Updated: Jul 22, 2019
Not-your-average Korean drama Live is the rare masterpiece that will take you on a rollercoaster of almost every emotion known to man, and leave you with a new perspective on life at the end of eighteen hour-long episodes. As a longtime lover of police procedurals, the premise of Live, which is available on Netflix, caught my attention because it emphasized the portrayal of policemen's daily lives in South Korea. The crime genre is usually defined by suspense, action-packed criminal chasing, and main characters who are almost superhuman in their ability to form complex deductions from a labyrinth of arbitrary clues. Live, however, infuses these beloved aspects of the genre with humanity and realism in the form of fully developed characters who are as much brave, unflinching cops as they are flawed husbands and wives, or daughters and sons struggling to reconcile their stressful work with their personal lives.
Police forces in today's world receive no shortage of resentment from the general public, whether it be because of police brutality or corruption. The line between right or wrong is often blurred, and the very people who are supposed to protect us and promote justice can be the ones to harm us. Live is very aware of the issues surrounding police around the world, and from the very beginning outlines the strained relationship between the police force and civilians. By opening with the background stories of two South Korean office workers who apply to the police force because they have no other way of supporting their families, the drama introduces us early to its core theme, that cops are human beings too. When Sang-su and Jeong-o are faced with their first task after completing training at the police academy, they initially refuse to drag innocent college students protesting away by force. Even when the students scratch or hit them, the police are instructed not to respond in any way, and as a result many of them end up being injured while trying to fulfill their duties. Later on, when the two main characters begin their careers at the notoriously busy, crime-ridden Hongil patrol division, Sang-su and Jeong-o must constantly decide between using whatever force necessary to apprehend dangerous criminals to avoid risking the lives of policemen and victims, or taking minimal action to avoid internal investigation and media backlash.
From YouTube user HanCinema: Trailer for Live
This dilemma plays out for all of the characters in the drama in a variety of ways, but what ties the loyal members of the Hongil patrol division is their unwavering conviction to protect one another and innocent civilians, even if the media tells the public otherwise. I grew to love every member of Live's cast, for each talented actor and actress embodied their characters so fully that I cried and laughed with them like I knew them in my own life. Live, true to its name, fully encapsulates the ups and downs of human life, for the Hongil patrol division tells the stories of everyone from the oldest, wisest police chiefs struggling to lead the team with impending illness and retirement, to the naive rookies who make countless mistakes on their way to developing "a sense of duty," as Lieutenant Oh Yang-chon (one of my favorite characters of all time) would say.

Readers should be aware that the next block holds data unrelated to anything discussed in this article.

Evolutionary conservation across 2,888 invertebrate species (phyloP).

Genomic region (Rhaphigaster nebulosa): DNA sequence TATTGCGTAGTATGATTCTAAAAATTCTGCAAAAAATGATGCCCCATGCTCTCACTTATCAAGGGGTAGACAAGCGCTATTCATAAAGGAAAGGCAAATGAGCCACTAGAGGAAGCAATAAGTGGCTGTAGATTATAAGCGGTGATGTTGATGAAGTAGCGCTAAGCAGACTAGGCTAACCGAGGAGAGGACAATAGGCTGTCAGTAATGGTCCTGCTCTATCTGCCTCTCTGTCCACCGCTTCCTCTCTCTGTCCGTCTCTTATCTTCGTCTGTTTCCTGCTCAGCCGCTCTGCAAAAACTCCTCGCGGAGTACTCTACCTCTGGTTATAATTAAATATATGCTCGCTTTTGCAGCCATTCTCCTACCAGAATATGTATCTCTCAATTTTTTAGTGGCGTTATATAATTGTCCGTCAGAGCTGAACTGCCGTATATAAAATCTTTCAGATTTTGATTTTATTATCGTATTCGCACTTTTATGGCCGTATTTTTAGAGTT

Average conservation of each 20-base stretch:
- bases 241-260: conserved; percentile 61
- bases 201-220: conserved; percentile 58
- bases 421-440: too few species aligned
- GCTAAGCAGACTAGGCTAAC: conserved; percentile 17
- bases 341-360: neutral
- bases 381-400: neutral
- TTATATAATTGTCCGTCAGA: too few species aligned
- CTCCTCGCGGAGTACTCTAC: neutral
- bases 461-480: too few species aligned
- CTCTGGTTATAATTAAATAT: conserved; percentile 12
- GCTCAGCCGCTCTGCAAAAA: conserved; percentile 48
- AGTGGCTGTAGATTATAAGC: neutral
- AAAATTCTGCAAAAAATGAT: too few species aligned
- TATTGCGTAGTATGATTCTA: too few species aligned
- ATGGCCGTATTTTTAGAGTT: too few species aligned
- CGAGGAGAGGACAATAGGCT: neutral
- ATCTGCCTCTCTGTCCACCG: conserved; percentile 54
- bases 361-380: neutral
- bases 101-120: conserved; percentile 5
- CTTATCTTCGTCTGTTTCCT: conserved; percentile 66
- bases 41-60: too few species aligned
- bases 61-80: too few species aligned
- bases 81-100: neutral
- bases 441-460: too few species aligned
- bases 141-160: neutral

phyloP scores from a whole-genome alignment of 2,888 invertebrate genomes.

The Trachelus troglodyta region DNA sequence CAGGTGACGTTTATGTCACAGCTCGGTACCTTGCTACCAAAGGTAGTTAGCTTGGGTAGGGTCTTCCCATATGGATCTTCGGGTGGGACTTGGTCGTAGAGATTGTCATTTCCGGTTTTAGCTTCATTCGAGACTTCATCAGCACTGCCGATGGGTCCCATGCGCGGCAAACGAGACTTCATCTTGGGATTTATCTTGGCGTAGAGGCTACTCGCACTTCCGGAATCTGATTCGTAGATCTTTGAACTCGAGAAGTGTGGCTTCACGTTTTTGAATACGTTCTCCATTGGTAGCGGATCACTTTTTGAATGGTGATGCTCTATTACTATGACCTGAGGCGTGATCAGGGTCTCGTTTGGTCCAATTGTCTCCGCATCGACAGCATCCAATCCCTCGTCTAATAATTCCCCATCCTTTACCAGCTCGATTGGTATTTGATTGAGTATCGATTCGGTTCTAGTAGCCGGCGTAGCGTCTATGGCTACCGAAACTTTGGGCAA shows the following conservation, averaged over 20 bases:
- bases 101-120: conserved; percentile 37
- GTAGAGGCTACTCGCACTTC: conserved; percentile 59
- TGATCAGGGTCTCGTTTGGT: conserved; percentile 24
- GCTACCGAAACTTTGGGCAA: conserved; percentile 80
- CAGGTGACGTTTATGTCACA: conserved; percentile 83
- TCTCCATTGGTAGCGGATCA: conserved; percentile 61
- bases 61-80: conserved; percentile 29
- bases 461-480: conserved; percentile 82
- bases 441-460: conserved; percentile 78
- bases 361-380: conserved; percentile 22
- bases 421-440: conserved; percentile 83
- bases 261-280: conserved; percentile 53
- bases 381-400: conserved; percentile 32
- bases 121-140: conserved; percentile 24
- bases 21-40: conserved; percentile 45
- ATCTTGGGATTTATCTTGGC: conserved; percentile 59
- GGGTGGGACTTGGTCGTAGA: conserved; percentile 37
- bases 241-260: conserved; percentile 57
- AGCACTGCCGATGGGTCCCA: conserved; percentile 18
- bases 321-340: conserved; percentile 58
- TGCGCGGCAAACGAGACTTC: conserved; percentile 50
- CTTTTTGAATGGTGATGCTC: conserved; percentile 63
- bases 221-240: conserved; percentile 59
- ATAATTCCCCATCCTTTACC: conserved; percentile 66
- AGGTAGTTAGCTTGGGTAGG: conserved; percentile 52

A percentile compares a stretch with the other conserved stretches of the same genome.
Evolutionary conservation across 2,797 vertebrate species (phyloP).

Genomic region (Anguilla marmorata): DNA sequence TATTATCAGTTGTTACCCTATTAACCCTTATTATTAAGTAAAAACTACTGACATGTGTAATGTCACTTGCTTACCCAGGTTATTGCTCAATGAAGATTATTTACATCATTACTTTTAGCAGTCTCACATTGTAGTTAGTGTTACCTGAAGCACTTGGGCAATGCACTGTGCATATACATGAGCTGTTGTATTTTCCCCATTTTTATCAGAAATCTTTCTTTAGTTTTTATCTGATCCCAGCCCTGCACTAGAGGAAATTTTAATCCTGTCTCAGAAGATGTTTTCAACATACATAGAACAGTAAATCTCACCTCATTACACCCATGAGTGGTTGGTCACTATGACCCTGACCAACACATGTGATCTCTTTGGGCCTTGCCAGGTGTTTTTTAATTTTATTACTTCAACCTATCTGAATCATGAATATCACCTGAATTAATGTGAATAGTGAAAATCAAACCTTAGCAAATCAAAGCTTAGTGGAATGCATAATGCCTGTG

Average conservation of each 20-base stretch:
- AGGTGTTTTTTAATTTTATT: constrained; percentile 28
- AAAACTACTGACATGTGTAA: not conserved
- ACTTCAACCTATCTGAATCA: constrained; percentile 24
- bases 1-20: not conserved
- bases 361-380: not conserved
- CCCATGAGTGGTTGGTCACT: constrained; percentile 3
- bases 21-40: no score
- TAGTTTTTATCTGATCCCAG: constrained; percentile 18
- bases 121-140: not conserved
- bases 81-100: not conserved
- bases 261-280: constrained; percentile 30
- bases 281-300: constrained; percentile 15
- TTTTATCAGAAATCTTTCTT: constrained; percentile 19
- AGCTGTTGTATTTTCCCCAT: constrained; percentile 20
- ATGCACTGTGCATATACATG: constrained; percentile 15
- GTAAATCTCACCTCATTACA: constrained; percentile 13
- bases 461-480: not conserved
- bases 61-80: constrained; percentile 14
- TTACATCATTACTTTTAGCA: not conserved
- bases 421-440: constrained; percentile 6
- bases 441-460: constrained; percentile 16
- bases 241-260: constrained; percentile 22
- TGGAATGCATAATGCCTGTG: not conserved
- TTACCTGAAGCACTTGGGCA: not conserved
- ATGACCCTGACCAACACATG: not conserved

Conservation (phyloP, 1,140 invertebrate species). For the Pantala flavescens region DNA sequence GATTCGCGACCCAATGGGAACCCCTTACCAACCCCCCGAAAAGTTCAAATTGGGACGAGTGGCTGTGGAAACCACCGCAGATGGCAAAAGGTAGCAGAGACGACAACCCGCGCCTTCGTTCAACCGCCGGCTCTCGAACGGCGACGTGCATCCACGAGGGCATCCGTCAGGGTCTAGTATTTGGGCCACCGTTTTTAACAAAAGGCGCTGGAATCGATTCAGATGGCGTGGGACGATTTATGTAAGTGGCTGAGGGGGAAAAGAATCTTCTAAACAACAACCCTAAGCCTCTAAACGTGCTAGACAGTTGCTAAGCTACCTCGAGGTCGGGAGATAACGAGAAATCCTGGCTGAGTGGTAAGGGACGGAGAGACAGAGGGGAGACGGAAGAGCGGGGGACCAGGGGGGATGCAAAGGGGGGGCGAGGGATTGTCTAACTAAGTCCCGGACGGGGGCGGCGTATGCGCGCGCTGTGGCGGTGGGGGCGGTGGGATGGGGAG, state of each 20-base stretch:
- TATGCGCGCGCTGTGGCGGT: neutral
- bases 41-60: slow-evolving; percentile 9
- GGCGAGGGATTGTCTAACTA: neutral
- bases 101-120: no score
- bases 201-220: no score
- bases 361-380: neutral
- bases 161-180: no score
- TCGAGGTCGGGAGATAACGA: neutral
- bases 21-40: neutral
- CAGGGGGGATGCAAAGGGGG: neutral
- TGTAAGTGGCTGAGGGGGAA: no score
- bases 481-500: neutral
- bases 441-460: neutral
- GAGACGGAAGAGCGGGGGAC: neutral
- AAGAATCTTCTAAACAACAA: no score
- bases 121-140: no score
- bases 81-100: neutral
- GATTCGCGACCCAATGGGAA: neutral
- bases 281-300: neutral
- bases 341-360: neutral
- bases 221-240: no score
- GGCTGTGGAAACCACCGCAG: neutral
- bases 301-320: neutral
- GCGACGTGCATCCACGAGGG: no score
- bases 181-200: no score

With a rating of TV-MA, Live doesn't shy away from portrayals of brutal crimes (albeit brief) or discussions of dark topics such as rape or domestic abuse. The drama, however, treats these topics with maturity and humanity, and never engages in unnecessary amounts of violence. I would say that I cried tears of happiness as much as I did tears of sadness while watching Live, and the lighthearted, humorous scenes honestly made me laugh and smile harder than some shows meant to be funny. I'm not exaggerating when I say that anyone can see themselves in Live's characters and find true value in this drama, because while you may not investigate crime scenes or fight criminals in dark alleyways yourself, you are a person who fights bravely at times, but gets paralyzed by fear at others. You have love-hate relationships with your job and the people you’re closest to. Live understands all that, and shows you that despite it all, being a real-life hero for as little as one other person means life is worth living.
Watch Live and additional trailers on Netflix here: https://www.netflix.com/title/80214523